The (trans)national as contested space
The role of the nation state and its connection to supranational organizations is one of the most hotly debated issues in politics today. As Brexit and the current American elections show, the sovereignty of the nation state may be making a comeback. Yet political developments can also be read as reactions to an unstoppable globalizing process that has accelerated since the twentieth century, and which has had an impact on the canon, on our student population, and our curriculum. In the wake of the transnational turn that has questioned mononational narratives of literature, we study literature in the understanding that issues of nationality, transnationalism, regionalism, race, and ethnicity are contested spaces that invite constant redrawing. Literature can be read as reflecting as well as shaping this dynamic interplay historically and as a space where these tensions can be tested and discussed today.
Space, place and environment
When astronauts on the Apollo 17 took this photo of the Earth as a small blue planet surrounded by infinite space, they sparked a sense of belonging that grew into the environmental movement. Like photos, literary texts shape our perceptions of the spaces we live in, expressing and affecting our connections to our environment. This spatial perspective is fully integrated into your ecocritical readings of literatures role in shaping and contesting ideas of wilderness, interconnectedness, and belonging. In our ecocriticism courses, you explore literary as well as visual representations of the relations between humans and their environment from the early modern period until now. You learn to think about the role scale and perceptions of space play in environmental awareness, and the ways literature can foster a sense of connection with places.
Mapping the body
Like the nation and ecology, the body -- whether human or animal is a contested space. While dominated in Western cultures by the Cartesian distinction between body and mind for centuries, various discussions about the classification, demarcation, function, and nature of the body have taken root since the last century. These have intensified in this century as a result of new scientific discoveries, new and anticipated future technological developments, and the influence of non-Western cultures. We are principally concerned with the literary and visual representation of the body as being gendered, enslaved, traumatized, and having agency or not, and the relationship with hegemonic discourses in society, from early modern times to now. We are, in other words, interested in the notion of life as an embodied experience, and how literary forms provide a space to foreground that issue. We welcome students who are eager to work in that area.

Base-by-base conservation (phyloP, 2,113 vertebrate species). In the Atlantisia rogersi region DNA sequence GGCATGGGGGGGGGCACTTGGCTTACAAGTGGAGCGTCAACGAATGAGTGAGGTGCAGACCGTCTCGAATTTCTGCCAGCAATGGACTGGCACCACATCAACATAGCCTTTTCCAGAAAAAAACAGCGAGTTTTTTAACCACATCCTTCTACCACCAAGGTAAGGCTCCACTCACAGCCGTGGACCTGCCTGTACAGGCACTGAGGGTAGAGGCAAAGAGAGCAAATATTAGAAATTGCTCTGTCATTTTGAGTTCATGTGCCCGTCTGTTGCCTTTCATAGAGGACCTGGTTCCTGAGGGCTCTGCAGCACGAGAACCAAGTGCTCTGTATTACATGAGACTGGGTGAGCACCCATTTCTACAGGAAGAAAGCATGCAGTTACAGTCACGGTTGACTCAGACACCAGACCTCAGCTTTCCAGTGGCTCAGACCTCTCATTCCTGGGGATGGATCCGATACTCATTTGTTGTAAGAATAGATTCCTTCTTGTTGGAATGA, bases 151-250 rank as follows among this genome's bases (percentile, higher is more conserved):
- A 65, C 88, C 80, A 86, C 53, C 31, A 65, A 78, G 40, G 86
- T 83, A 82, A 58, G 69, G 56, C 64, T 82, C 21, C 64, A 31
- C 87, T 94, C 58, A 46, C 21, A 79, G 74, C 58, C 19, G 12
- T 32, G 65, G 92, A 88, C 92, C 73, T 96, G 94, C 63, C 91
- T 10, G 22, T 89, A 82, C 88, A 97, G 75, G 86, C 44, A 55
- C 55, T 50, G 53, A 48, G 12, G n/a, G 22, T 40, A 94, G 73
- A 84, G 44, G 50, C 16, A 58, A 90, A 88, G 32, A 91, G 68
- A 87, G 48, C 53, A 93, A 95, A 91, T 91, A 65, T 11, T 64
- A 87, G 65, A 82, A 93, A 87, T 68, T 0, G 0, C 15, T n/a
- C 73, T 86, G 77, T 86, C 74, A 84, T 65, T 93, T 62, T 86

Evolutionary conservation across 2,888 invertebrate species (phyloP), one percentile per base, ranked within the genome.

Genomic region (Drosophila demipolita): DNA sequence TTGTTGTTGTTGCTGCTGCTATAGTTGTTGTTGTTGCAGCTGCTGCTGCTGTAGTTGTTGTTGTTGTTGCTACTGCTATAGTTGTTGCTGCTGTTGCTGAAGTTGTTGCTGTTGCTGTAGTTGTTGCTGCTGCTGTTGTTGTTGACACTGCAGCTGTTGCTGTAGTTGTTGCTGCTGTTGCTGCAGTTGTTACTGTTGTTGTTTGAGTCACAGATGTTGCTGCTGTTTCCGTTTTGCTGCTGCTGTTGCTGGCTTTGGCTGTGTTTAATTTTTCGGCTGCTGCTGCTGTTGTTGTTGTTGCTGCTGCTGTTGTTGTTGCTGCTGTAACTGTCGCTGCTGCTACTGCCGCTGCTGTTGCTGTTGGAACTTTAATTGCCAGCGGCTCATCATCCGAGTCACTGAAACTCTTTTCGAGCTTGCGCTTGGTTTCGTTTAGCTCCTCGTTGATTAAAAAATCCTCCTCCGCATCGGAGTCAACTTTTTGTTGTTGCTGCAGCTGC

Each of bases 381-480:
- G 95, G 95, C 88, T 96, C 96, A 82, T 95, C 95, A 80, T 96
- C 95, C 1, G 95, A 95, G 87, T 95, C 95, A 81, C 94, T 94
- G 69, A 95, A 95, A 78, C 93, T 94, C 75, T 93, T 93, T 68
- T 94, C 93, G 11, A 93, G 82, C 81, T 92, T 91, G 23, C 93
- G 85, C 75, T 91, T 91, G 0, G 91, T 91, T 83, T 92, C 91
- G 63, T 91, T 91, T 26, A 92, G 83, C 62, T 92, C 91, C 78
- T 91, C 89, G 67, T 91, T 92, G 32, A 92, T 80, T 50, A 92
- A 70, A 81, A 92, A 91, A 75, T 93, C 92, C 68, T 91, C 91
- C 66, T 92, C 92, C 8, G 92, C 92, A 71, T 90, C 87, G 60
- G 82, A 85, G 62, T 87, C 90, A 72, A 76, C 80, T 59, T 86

The programme in a nutshell
In this Research Master specialization, you examine the roles literary texts play in the representation and shaping of contested spaces. Novels, poems, and plays shape our perceptions and affect our lived experience of such spaces as the nation, wilderness, or the body. These spaces are contested in our current context, and have been in the past centuries. In our seminars, tutorials and individual research projects, you explore how literary texts have played a role in shaping our experience of such contested spaces. In this specialization, you pursue your fascination with the ways in which literary representations interact with real or imagined spaces, geographies and ecosystems. You focus on literature and three kinds of contested space: the (trans)national, the environment, and the body. We welcome students who are keen to hone their critical thinking and research skills in this field; we offer you the chance to pursue your research interests under the guidance of specialists in the field.
The study programme of 120 ECTS (60 ECTS per year) consists of mandatory and elective parts (check out our website
for more information).
The Research Master specialization Literature & Contested Spaces prepares you for a career as a researcher. We will train you in the skills required to pursue a PhD within academia, and guide you in the writing of a research proposal for a PhD project. You may also become a researcher in a cultural institution, government agency, or NGO.
Studying at Vrije Universiteit Amsterdam
Vrije Universiteit Amsterdam is an internationally renowned research university founded in 1880.
The university is located in the vibrant city of Amsterdam, one of the most multicultural cities in the world, with the largest concentration of students in the Netherlands and where English is the second language spoken. The campus is surrounded by one of the most dynamic and fast-growing business districts in the Netherlands hosting over 700 companies.
With more than 23,000 students, of which 3000 are international, the university conducts cutting-edge research into problems of major societal and scientific importance. Vrije Universiteit Amsterdam distinguishes itself in research and education through four interdisciplinary themes reflecting a strong level of involvement in current societal issues: Human Health and Life Sciences, Science for Sustainability, Connected World and Governance for Society. As a student this will help you to look beyond the boundaries of scientific disciplines, to engage with society and to seek for tangible solutions for a better world. In addition Vrije Universiteit Amsterdam regards diversity, whether in culture, conviction, nationality or prior education, as source of innovation and progress, and hence as special strength.
For more information, go to: www.vuamsterdam.com